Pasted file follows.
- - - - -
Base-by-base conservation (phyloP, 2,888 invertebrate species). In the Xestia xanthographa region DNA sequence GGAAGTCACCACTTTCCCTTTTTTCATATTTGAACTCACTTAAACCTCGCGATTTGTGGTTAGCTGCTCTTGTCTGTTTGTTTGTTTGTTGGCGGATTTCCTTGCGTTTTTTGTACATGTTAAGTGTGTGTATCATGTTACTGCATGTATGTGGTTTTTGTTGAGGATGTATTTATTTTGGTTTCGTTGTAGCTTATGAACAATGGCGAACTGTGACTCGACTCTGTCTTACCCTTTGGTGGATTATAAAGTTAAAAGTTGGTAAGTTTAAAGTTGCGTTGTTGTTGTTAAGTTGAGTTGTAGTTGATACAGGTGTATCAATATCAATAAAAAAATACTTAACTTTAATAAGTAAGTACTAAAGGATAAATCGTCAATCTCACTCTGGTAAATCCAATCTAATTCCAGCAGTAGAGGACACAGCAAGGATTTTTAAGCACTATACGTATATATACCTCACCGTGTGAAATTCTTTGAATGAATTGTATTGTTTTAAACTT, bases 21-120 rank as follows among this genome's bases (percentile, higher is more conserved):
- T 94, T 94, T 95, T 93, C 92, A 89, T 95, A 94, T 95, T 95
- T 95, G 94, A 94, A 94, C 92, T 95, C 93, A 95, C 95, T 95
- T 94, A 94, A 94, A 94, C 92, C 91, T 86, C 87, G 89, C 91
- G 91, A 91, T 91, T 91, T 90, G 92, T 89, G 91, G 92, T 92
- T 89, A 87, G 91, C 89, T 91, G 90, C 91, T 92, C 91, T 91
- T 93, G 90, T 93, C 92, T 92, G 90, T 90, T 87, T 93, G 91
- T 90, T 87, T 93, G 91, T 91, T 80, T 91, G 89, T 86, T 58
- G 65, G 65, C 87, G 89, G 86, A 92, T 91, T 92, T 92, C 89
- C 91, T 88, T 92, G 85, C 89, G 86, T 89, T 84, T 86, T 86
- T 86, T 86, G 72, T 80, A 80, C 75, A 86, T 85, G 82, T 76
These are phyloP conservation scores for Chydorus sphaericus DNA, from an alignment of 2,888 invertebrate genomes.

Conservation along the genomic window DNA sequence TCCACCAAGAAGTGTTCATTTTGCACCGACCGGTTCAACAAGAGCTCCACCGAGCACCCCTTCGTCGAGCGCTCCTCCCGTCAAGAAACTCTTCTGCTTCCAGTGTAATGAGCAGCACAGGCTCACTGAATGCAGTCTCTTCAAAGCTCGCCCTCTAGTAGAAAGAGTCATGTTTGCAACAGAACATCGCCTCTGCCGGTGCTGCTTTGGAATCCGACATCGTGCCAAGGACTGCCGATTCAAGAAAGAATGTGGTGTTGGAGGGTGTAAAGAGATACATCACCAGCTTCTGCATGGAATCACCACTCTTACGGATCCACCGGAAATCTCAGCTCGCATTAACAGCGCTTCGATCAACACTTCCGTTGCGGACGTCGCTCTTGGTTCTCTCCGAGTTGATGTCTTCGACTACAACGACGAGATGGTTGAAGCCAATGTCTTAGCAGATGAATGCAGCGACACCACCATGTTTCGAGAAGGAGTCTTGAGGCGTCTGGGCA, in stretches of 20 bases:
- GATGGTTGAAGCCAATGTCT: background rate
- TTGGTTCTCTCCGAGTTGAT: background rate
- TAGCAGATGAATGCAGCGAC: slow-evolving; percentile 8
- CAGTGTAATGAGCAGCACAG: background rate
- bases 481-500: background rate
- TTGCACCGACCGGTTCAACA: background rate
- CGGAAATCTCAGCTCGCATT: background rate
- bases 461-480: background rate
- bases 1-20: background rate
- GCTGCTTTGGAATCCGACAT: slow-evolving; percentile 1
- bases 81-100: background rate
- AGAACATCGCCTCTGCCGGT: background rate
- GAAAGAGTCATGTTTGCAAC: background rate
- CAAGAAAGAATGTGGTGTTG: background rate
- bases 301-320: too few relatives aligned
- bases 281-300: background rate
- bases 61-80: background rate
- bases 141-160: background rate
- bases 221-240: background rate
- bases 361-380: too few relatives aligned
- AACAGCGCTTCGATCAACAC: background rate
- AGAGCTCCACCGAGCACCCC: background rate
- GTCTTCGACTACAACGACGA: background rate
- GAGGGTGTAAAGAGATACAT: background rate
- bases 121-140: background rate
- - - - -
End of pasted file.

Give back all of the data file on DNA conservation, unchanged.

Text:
Base-by-base conservation (phyloP, 2,888 invertebrate species). In the Xestia xanthographa region DNA sequence GGAAGTCACCACTTTCCCTTTTTTCATATTTGAACTCACTTAAACCTCGCGATTTGTGGTTAGCTGCTCTTGTCTGTTTGTTTGTTTGTTGGCGGATTTCCTTGCGTTTTTTGTACATGTTAAGTGTGTGTATCATGTTACTGCATGTATGTGGTTTTTGTTGAGGATGTATTTATTTTGGTTTCGTTGTAGCTTATGAACAATGGCGAACTGTGACTCGACTCTGTCTTACCCTTTGGTGGATTATAAAGTTAAAAGTTGGTAAGTTTAAAGTTGCGTTGTTGTTGTTAAGTTGAGTTGTAGTTGATACAGGTGTATCAATATCAATAAAAAAATACTTAACTTTAATAAGTAAGTACTAAAGGATAAATCGTCAATCTCACTCTGGTAAATCCAATCTAATTCCAGCAGTAGAGGACACAGCAAGGATTTTTAAGCACTATACGTATATATACCTCACCGTGTGAAATTCTTTGAATGAATTGTATTGTTTTAAACTT, bases 21-120 rank as follows among this genome's bases (percentile, higher is more conserved):
- T 94, T 94, T 95, T 93, C 92, A 89, T 95, A 94, T 95, T 95
- T 95, G 94, A 94, A 94, C 92, T 95, C 93, A 95, C 95, T 95
- T 94, A 94, A 94, A 94, C 92, C 91, T 86, C 87, G 89, C 91
- G 91, A 91, T 91, T 91, T 90, G 92, T 89, G 91, G 92, T 92
- T 89, A 87, G 91, C 89, T 91, G 90, C 91, T 92, C 91, T 91
- T 93, G 90, T 93, C 92, T 92, G 90, T 90, T 87, T 93, G 91
- T 90, T 87, T 93, G 91, T 91, T 80, T 91, G 89, T 86, T 58
- G 65, G 65, C 87, G 89, G 86, A 92, T 91, T 92, T 92, C 89
- C 91, T 88, T 92, G 85, C 89, G 86, T 89, T 84, T 86, T 86
- T 86, T 86, G 72, T 80, A 80, C 75, A 86, T 85, G 82, T 76
These are phyloP conservation scores for Chydorus sphaericus DNA, from an alignment of 2,888 invertebrate genomes.

Conservation along the genomic window DNA sequence TCCACCAAGAAGTGTTCATTTTGCACCGACCGGTTCAACAAGAGCTCCACCGAGCACCCCTTCGTCGAGCGCTCCTCCCGTCAAGAAACTCTTCTGCTTCCAGTGTAATGAGCAGCACAGGCTCACTGAATGCAGTCTCTTCAAAGCTCGCCCTCTAGTAGAAAGAGTCATGTTTGCAACAGAACATCGCCTCTGCCGGTGCTGCTTTGGAATCCGACATCGTGCCAAGGACTGCCGATTCAAGAAAGAATGTGGTGTTGGAGGGTGTAAAGAGATACATCACCAGCTTCTGCATGGAATCACCACTCTTACGGATCCACCGGAAATCTCAGCTCGCATTAACAGCGCTTCGATCAACACTTCCGTTGCGGACGTCGCTCTTGGTTCTCTCCGAGTTGATGTCTTCGACTACAACGACGAGATGGTTGAAGCCAATGTCTTAGCAGATGAATGCAGCGACACCACCATGTTTCGAGAAGGAGTCTTGAGGCGTCTGGGCA, in stretches of 20 bases:
- GATGGTTGAAGCCAATGTCT: background rate
- TTGGTTCTCTCCGAGTTGAT: background rate
- TAGCAGATGAATGCAGCGAC: slow-evolving; percentile 8
- CAGTGTAATGAGCAGCACAG: background rate
- bases 481-500: background rate
- TTGCACCGACCGGTTCAACA: background rate
- CGGAAATCTCAGCTCGCATT: background rate
- bases 461-480: background rate
- bases 1-20: background rate
- GCTGCTTTGGAATCCGACAT: slow-evolving; percentile 1
- bases 81-100: background rate
- AGAACATCGCCTCTGCCGGT: background rate
- GAAAGAGTCATGTTTGCAAC: background rate
- CAAGAAAGAATGTGGTGTTG: background rate
- bases 301-320: too few relatives aligned
- bases 281-300: background rate
- bases 61-80: background rate
- bases 141-160: background rate
- bases 221-240: background rate
- bases 361-380: too few relatives aligned
- AACAGCGCTTCGATCAACAC: background rate
- AGAGCTCCACCGAGCACCCC: background rate
- GTCTTCGACTACAACGACGA: background rate
- GAGGGTGTAAAGAGATACAT: background rate
- bases 121-140: background rate